NEW YORK — A little more than a decade after Tommy Hilfiger entered the fragrance business with the Estée Lauder Cos., the designer is launching two scents celebrating the dawning of his beauty business.
Tommy 10 and Tommy Girl 10 are due in September.
“On a global basis, this is the 10-year anniversary of the Tommy and Tommy Girl fragrances, and it has been a very good ride,” said Veronique Gabai-Pinsky, senior vice president and general manager of the Aramis and Designer Fragrances division of the Estée Lauder Cos., noting that the Hilfiger franchise was Estée Lauder’s first designer licensing agreement.
Hilfiger noted that in coming up with the scents, he and his team examined the heritage of the originals and reinterpreted them for a modern audience. “After 10 years, we wanted to take our success and update it,” he said. “And we think we have a perfect 10 with these two new fragrances.”
Originally, said Hilfiger, the women’s fragrance was very strong and the men’s was very spicy. The latest incarnations, on the other hand, are “all about freshness and nature,” he said.
In fact, said the designer, the two new fragrances are intended to embody “an American journey” — and indeed, the notes of the two scents read like a road trip in a bottle. Tommy Girl 10 has top notes of tart Nantucket cranberry, luscious Marion pear, sweet Pixie tangerine and Indian River grapefruit; a heart of Mississippi magnolia, California honeysuckle and Virginia water lily, and a drydown of Vermont cream, butterscotch and Rocky Mountain birch.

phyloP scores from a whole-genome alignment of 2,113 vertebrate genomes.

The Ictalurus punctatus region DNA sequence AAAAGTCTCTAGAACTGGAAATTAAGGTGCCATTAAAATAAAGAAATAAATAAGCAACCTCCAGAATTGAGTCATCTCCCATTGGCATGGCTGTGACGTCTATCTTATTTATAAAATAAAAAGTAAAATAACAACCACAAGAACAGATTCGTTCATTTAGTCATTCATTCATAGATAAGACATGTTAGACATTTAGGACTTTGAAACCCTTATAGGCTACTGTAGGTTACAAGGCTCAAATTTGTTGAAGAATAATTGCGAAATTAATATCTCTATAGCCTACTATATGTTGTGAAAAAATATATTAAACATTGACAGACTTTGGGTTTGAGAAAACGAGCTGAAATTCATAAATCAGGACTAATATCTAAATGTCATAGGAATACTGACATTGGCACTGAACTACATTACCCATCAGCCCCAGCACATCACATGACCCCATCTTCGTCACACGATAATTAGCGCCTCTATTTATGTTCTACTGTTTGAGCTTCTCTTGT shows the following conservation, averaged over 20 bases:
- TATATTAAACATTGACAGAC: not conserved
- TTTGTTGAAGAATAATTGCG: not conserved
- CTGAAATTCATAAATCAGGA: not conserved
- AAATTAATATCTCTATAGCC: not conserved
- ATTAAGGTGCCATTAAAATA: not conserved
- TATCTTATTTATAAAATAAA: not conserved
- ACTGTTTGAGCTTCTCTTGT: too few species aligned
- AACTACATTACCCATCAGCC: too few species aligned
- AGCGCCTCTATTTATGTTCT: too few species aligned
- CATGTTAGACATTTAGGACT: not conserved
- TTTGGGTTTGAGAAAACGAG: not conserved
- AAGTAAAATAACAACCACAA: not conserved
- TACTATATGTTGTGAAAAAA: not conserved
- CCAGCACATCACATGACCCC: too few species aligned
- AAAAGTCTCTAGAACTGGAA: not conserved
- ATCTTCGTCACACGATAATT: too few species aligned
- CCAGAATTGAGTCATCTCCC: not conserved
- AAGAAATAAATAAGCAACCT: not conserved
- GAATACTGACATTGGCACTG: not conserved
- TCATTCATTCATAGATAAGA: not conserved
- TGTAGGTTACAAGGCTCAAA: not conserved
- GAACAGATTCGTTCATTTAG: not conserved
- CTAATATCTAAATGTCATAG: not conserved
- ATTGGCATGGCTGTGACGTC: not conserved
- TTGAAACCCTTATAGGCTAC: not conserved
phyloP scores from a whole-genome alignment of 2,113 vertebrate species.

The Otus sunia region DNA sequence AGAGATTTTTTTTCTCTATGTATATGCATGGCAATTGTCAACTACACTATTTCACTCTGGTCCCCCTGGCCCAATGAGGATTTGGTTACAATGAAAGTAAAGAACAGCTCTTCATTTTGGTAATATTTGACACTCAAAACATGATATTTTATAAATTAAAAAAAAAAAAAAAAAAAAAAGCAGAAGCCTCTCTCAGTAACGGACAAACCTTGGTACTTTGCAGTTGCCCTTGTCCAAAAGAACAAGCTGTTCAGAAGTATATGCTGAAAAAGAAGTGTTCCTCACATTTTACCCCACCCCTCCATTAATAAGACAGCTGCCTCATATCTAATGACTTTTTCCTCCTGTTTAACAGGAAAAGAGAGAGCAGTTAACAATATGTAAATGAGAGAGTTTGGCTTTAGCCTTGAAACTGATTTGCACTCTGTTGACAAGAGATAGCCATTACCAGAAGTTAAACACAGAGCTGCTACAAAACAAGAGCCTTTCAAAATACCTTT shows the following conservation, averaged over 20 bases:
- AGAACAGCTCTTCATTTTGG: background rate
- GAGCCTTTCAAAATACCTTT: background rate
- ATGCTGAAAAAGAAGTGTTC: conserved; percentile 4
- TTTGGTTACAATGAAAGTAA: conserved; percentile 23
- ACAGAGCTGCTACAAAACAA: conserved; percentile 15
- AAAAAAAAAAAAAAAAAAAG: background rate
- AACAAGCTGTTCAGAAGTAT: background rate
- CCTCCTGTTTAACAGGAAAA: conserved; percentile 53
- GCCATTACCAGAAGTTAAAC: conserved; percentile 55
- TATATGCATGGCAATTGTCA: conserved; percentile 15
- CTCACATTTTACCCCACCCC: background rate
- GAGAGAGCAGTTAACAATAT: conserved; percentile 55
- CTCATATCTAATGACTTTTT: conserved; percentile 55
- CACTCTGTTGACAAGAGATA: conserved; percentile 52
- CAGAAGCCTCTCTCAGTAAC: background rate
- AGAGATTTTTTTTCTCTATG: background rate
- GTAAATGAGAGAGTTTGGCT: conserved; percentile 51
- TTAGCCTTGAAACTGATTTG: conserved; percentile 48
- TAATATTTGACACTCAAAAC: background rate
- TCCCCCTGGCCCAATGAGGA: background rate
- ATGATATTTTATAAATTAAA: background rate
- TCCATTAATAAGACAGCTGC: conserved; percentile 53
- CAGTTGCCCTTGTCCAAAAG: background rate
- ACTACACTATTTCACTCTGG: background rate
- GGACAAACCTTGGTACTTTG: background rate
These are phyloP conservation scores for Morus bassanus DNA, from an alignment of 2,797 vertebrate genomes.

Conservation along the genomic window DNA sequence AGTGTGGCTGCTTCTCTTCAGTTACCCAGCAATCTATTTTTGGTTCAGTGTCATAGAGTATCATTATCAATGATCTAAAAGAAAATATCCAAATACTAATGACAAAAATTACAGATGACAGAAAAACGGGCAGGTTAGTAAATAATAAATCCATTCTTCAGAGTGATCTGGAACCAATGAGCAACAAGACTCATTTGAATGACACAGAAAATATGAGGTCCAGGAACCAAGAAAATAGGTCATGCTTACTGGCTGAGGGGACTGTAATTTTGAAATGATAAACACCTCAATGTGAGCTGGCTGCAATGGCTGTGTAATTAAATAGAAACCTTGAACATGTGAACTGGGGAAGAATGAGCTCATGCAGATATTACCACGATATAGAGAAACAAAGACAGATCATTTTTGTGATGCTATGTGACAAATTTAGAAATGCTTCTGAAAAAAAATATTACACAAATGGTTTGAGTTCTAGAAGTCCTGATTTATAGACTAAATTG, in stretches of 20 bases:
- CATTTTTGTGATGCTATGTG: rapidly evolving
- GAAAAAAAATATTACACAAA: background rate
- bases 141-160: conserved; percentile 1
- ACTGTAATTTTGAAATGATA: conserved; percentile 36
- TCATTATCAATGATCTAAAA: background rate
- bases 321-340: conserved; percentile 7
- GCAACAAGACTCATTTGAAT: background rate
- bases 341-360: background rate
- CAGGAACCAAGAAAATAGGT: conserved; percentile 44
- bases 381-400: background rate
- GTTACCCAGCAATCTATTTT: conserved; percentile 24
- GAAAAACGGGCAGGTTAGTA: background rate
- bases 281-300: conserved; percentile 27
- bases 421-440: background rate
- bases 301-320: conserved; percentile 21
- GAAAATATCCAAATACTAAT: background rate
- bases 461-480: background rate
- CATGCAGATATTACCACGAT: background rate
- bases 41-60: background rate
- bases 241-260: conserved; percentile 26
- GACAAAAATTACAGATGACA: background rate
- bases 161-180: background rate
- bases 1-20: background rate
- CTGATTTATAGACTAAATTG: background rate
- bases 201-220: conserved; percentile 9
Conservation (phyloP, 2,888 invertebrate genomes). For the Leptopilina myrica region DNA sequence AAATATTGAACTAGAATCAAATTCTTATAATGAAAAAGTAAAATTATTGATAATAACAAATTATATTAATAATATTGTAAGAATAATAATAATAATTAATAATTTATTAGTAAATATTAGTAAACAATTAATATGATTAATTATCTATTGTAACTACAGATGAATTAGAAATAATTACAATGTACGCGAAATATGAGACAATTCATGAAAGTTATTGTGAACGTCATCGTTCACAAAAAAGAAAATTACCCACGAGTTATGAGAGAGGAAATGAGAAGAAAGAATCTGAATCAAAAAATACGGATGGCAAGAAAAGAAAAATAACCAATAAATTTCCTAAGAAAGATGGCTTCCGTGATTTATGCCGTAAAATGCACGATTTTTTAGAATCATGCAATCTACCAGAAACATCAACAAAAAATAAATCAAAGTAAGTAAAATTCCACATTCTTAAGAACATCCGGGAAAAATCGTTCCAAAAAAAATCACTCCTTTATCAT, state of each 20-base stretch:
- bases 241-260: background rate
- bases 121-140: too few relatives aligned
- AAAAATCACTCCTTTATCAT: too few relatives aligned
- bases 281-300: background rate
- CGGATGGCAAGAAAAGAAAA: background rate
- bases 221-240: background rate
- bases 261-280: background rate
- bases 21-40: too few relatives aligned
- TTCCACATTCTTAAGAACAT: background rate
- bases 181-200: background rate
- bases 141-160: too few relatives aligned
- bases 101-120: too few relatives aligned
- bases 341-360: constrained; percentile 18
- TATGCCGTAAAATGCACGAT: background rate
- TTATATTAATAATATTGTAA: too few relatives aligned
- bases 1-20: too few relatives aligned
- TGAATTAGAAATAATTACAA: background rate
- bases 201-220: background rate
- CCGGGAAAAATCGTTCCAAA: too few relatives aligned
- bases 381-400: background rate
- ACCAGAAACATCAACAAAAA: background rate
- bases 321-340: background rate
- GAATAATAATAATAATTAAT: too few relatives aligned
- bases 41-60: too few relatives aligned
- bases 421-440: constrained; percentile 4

Tommy 10, for men, opens with notes of Seattle rain, Hawaiian pineapple, Fresh Kentucky bluegrass and tart Cape Cod cranberry; has a heart of wet violet, Rocky Mountain blue spruce and Arizona saguaro cactus flower, and has a drydown of Long Island driftwood, Vermont red maple wood and Wyoming cottonwood, said Trudi Loren, vice president of corporate fragrance development worldwide for Aramis and Designer Fragrances. Loren developed the two scents in cooperation with Firmenich, which did the men’s fragrance, and Quest International, which produced the women’s fragrance.
Both scents will be offered in reinterpretations of the original bottles — more faceted and with a lower profile, noted Fabrice Weber, president of Aramis and Designer Fragrances.
This story first appeared in the June 23, 2006 issue of WWD. Subscribe Today.
The men’s version will offer eaux de toilette in 1.7-oz. and 3.4-oz. bottles for $38 and $49.50, respectively; the women’s scents, also eaux de toilette, will be priced at $39.50 for 1.7 oz. and $52 for 3.4 oz. No ancillaries will be launched with the scents.
The Tommy 10 duo will be available in about 2,100 U.S. department and specialty store doors, as well as on tommy.com. They will also be launched globally in September.
The two scents will be kicked off with an advertising campaign shot by Dewey Nicks at Montana de Oro State Park in Los Osos, Calif. The campaign features models Parker Gregory and Esti, and three images will be used: single shots of Parker and Esti for the men’s and women’s scents, respectively, and a masterbrand shot that shows the duo in a vintage American car, looking ready to head off on a road trip. Advertising will break in September fashion, beauty, lifestyle and men’s magazines, noted Carol Russo, senior vice president and general manager of sales and marketing, North America, for Aramis and Designer Fragrances. Nicks also shot the original Tommy and Tommy Girl fragrance campaigns.
While executives would not comment on projected sales or advertising spending, industry sources estimated that the two scents together will do about $30 million globally in their first year — with about $10 million in retail sales projected for the U.S. Advertising and promotional spending could reach $14 million globally, said industry sources.